Chicago Fed President Charles Evans said in a speech on Thursday that he wants to be confident that inflation begins to pick up toward the Fed's target before to start raising interest rates.
"Before raising rates, I would like to have more confidence than I do today that inflation is indeed beginning to head higher. Given the current low level of core inflation, some evidence of true upward momentum in actual inflation is critical to this assessment," he said.
"I believe that it could well be the middle of next year before the headwinds from lower energy prices and the stronger dollar dissipate enough so that we begin to see some sustained upward movement in core inflation," Evans added.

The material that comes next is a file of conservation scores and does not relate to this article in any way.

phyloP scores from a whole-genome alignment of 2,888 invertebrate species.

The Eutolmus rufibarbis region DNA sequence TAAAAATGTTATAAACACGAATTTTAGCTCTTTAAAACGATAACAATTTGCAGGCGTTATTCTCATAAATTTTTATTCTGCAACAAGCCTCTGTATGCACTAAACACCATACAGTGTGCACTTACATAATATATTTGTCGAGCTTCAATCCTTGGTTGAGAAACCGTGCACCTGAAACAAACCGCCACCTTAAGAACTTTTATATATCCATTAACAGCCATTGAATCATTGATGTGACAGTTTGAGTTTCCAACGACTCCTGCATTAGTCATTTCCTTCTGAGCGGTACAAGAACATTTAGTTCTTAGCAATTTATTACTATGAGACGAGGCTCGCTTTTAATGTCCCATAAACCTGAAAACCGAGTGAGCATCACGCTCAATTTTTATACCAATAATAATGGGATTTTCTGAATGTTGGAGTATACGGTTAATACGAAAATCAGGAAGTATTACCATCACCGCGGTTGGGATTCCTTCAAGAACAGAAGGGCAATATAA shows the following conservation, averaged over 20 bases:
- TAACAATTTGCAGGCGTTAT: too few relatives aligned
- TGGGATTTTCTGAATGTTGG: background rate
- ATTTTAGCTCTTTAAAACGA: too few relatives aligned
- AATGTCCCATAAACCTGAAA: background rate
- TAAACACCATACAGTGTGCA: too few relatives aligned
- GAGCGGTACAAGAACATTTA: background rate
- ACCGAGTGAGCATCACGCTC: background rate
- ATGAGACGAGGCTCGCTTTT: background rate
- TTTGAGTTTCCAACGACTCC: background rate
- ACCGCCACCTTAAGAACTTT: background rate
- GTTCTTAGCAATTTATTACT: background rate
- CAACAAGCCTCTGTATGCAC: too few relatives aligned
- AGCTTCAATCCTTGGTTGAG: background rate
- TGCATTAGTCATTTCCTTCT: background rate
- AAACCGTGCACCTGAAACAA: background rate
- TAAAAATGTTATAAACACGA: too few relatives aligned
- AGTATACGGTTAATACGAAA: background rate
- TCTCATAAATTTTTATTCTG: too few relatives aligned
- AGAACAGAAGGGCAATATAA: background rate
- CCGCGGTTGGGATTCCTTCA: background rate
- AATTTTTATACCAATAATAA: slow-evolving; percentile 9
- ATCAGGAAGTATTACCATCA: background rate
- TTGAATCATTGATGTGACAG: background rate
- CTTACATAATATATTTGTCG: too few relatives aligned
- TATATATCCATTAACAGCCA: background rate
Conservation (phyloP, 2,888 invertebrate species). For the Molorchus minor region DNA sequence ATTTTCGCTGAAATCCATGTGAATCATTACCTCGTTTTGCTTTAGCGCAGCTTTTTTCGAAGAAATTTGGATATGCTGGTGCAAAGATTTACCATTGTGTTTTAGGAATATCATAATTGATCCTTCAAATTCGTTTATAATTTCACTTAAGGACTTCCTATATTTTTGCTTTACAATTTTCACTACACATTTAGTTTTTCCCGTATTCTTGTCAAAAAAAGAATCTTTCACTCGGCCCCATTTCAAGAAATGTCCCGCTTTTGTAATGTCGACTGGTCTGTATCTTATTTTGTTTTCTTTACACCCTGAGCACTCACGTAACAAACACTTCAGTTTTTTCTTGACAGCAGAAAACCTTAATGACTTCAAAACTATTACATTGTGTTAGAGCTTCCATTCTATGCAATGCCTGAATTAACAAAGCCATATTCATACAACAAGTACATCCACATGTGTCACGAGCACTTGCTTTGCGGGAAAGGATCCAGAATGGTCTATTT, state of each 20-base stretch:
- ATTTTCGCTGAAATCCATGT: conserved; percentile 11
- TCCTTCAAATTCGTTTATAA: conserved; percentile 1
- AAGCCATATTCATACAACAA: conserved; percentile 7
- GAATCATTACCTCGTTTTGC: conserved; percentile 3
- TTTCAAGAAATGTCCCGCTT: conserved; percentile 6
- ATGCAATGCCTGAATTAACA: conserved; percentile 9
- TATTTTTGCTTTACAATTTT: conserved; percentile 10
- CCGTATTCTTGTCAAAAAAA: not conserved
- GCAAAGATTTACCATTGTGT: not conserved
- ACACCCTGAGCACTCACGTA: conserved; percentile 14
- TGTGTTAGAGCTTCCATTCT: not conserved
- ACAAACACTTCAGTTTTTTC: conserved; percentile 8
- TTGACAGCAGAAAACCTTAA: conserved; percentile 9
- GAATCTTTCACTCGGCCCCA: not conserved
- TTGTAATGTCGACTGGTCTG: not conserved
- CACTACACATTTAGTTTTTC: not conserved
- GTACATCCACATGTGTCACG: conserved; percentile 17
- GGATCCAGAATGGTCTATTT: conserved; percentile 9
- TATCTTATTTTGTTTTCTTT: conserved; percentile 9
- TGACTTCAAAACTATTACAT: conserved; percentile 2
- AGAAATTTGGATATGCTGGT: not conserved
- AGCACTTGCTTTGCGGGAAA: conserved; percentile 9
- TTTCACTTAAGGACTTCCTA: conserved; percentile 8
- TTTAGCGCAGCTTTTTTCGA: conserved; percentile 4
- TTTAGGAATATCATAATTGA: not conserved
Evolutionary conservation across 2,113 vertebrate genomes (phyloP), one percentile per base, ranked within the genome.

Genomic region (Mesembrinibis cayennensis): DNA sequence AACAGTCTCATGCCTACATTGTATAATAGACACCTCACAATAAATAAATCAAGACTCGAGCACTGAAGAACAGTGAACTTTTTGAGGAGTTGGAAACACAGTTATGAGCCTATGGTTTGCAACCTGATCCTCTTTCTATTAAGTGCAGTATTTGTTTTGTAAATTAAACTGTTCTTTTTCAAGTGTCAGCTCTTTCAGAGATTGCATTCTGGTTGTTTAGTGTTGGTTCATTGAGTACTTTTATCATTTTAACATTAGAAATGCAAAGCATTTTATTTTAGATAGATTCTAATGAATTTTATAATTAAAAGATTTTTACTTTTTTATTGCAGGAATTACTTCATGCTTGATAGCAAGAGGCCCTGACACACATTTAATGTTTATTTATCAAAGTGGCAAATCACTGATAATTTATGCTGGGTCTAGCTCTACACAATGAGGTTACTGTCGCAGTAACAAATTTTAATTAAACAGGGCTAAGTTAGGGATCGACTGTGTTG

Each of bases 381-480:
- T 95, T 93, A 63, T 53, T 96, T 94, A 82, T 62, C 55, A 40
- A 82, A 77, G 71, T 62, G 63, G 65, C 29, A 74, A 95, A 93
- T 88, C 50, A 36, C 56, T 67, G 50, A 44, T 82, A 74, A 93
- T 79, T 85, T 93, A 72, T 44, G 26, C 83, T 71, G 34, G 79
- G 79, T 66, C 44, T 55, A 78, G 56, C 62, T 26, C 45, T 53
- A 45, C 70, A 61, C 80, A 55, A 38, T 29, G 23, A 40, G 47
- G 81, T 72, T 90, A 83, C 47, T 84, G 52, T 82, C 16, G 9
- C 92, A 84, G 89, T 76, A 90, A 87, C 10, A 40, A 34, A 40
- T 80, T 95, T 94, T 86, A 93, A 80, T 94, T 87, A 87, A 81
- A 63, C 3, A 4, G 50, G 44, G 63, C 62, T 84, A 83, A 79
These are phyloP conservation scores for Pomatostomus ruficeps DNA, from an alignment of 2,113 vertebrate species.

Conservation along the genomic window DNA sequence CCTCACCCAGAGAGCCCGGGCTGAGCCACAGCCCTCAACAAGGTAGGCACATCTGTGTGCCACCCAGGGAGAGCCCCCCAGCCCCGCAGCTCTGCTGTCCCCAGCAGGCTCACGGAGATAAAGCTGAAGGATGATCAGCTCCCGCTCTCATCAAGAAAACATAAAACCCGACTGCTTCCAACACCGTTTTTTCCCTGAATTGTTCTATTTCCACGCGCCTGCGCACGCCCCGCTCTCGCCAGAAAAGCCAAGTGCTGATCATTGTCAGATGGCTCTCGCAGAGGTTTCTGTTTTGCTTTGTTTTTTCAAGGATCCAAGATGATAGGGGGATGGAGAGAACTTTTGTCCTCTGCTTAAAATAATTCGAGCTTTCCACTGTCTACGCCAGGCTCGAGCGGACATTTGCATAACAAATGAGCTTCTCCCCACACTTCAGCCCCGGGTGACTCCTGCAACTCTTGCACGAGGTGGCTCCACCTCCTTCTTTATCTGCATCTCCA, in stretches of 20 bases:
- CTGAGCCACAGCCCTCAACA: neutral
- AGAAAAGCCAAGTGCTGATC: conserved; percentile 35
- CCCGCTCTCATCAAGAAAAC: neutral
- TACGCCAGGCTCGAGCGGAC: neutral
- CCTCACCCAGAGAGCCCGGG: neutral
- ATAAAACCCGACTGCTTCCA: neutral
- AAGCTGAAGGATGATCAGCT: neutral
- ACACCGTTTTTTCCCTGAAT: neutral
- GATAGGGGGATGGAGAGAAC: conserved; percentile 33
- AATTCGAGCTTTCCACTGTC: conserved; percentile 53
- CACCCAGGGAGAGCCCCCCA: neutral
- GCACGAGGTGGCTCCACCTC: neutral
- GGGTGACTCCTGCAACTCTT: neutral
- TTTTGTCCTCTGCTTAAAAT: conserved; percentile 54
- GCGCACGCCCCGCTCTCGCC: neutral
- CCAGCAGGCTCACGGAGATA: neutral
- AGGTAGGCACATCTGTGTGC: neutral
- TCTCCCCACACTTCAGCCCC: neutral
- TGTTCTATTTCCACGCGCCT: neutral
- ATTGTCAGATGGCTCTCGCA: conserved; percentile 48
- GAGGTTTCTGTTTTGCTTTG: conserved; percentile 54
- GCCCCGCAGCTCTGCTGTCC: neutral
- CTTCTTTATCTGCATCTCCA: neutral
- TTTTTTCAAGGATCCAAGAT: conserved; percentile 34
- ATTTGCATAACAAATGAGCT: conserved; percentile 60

Chicago Fed president pointed out that the Fed should hike its interest rate gradually.
Evans is a voting member of the Federal Open Market Committee this year.